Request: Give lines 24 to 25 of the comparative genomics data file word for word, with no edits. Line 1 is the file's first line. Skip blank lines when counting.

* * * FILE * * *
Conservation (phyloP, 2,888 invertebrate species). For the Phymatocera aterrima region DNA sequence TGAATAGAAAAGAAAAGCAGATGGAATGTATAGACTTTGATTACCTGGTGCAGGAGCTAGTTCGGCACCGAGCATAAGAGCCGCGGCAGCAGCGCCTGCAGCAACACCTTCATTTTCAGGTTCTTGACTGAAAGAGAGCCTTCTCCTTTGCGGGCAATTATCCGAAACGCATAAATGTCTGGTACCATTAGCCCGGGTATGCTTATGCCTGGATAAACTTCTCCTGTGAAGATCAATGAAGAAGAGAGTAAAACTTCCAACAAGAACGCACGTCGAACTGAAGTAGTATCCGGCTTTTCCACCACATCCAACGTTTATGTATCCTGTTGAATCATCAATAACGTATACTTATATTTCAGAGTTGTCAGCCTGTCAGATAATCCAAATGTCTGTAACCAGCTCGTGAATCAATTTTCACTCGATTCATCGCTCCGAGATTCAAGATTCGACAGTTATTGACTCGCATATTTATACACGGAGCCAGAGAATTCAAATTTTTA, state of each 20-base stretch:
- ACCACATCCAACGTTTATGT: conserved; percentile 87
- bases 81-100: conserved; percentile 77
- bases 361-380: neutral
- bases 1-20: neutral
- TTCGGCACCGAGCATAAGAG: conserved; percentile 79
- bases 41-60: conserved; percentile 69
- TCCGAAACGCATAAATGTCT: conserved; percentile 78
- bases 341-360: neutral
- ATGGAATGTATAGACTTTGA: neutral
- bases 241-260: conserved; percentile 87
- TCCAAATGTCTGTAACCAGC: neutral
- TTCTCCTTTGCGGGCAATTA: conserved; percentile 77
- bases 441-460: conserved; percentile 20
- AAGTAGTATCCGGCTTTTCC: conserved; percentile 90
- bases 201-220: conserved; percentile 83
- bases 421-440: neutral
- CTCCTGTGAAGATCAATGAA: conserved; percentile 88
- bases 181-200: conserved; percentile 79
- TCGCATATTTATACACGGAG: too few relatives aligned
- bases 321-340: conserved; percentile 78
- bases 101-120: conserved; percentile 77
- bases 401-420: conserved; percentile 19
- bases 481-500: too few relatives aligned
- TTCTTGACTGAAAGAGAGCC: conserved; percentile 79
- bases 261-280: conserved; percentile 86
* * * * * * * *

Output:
- bases 481-500: too few relatives aligned
- TTCTTGACTGAAAGAGAGCC: conserved; percentile 79